weather icon Partly Cloudy

Details of proposed energy project shared

Boulder City residents got their first look Tuesday, Oct. 23, night at a proposed energy storage project that would tie into power lines at the Eldorado Substation.

ITC Holdings Corp., based in Novi, Michigan, is studying the feasibility of creating a multibillion dollar pumped energy storage project to supplement renewable energy resources in the Southwest.

The Big Chino Valley Pumped Storage Project would create two connected reservoirs about 5 miles southeast of Seligman, Arizona, that would be used to generate electricity and integrated into energy transmission grids serving Arizona, Nevada and California.

Brian Studenka, director of engineering and policy grid development for ITC, provided an overview of the project to the about 10 people who attended the stakeholder meeting. When built, the reservoirs will serve like a giant battery for energy, especially when demand is high and renewable resources are unavailable, he said.

“There is no certainty,” Studenka said about renewable sources such as solar and wind because the sun doesn’t always shine and the wind doesn’t always blow.

Water for the initial fill of the two reservoirs, about 27,000 acre feet or 8.7 billion gallons, would come from the nearby Big Chino aquifer, said Don Pool, a hydrologist consultant and former employee of the U.S. Geological Survey. It would be taken over several years to avoid adverse effects to the Verde River and the aquifer would be recharged naturally in about a year.

Power generated by the system would be transmitted through a 500 kV power line from the reservoir to the Eldorado Substation in Boulder City adjacent to existing lines, according to the proposal.

Corey Proctor, a manager with ITC, said they expect the line to be within 200 feet of existing right of ways, including where it would cross the Colorado River. The exact placement would depend on property ownership, the existence of critical species habitats and the slope of the land.

The proposed corridor to determine where the lines will be place is expected to be studied next year, said Devon Malkin, licensing manager and senior scientist with HDR Engineering.

ITC is seeking an initial 50-year license for the project from the Federal Energy Regulatory Commission, which could be extended an additional 50 years.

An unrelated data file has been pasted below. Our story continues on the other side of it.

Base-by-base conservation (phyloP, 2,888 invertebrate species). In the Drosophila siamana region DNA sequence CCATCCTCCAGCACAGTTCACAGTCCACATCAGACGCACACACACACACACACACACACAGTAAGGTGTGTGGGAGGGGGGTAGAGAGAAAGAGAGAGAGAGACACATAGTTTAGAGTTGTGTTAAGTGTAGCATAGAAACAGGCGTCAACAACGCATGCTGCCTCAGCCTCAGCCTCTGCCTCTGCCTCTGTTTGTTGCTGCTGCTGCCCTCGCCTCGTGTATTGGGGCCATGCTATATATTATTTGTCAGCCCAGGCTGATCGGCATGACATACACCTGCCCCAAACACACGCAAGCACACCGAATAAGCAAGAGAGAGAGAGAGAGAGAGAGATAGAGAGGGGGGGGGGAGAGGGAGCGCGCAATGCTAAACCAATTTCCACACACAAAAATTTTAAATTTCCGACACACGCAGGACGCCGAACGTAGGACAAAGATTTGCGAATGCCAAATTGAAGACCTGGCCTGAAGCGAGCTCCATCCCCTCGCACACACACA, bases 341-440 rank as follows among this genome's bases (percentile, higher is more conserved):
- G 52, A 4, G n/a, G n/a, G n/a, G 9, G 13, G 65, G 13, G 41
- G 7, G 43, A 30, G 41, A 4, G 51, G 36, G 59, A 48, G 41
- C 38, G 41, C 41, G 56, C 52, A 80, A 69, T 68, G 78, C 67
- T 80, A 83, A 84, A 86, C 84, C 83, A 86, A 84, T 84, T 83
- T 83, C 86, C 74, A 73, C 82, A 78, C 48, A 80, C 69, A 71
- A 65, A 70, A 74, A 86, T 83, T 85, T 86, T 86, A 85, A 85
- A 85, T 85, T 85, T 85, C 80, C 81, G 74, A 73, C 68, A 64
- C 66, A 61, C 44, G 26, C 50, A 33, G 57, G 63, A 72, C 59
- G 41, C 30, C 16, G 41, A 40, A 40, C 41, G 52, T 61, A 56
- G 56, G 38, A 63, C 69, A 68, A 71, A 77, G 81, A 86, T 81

Boulder City resident George Rhee, who said he is in favor of the proposal, questioned ITC representatives about the costs, risks and its effect on the aquifer.

“I think storage is critical if developing solar and wind,” he said of the project itself.

Because the project is in its earliest stages, Studenka said it is unknown exactly who will partner with ITC to share development costs with the exception of Tucson Electric Power, which is a subsidiary of Fortis, ITC’s parent company.

The meetings and studies are part of the initial licensing process with FERC.

Andrew Jamieson, regulatory counsel for ITC, said they plan to submit scoping documents with FERC in December, a draft license application in September and final license application in February 2020. If approved, construction would likely begin in 2022 and continue through 2026.

Studenka, along with other representatives from the company, said the meeting was just one of several opportunities locals will have to hear of or comment about the project.

Resident Valerie McNay said she came to learn about the project because she is worried about energy and water issues. She said she found their presentation interesting.

Additional information and the opportunity to comment can be found at http://bigchinovalleypumpedstorage.com.

Hali Bernstein Saylor is editor of the Boulder City Review. She can be reached at hsaylor@bouldercityreview.com or at 702-586-9523. Follow @HalisComment on Twitter.

Don't miss the big stories. Like us on Facebook.
Ready for the holiday

Photos by Ron Eland/Boulder City Review

Council still mulling STR bill

The contentious issue of short-term rentals in Boulder City took another detour this week as a set of bills introduced previously were pulled from the agenda for the meeting scheduled for Nov. 28.

JFK assassination: 60 years later

It’s one of those moments in time that those who were around can tell you exactly where they were and the thoughts that raced through their head when they heard the news.

Yapp: ‘Nothing more green than restoring’

Boulder City has a large core of historic buildings and homes, many built close to a century ago and, as owners have set out to restore some of these structures, some of the challenges have been unexpected.

Directing public to BC parking

A popular tourist destination seven days a week, Boulder City can get especially crowded on weekends.

Bridging the gap between police, students

When Boulder City police officer Eric Prunty accepted the job of school resource officer, in a way he had to take a step back in time more than 30 years to when he was in school.

New Mitchell principal excited with what she has seen so far

As a CCSD educator, parent, and resident in Boulder City, I am proud to serve as the principal of Mitchell ES. I have long been aware that we are a great school in a fantastic community, but seeing the daily evidence of it is still inspiring.

Fall family fun

Near-perfect weather greeted those who attended Saturday’s inaugural Family Fall Festival at Bicentennial Park and Wilbur Square.

Eyesore for sale … again

Boulder City residents hoping to see a long-abandoned property on Nevada Way brought back to life were dealt a blow last week when a contract for the sale of the Flamingo Inn Motel fell through just 24 hours before the sale was due to close.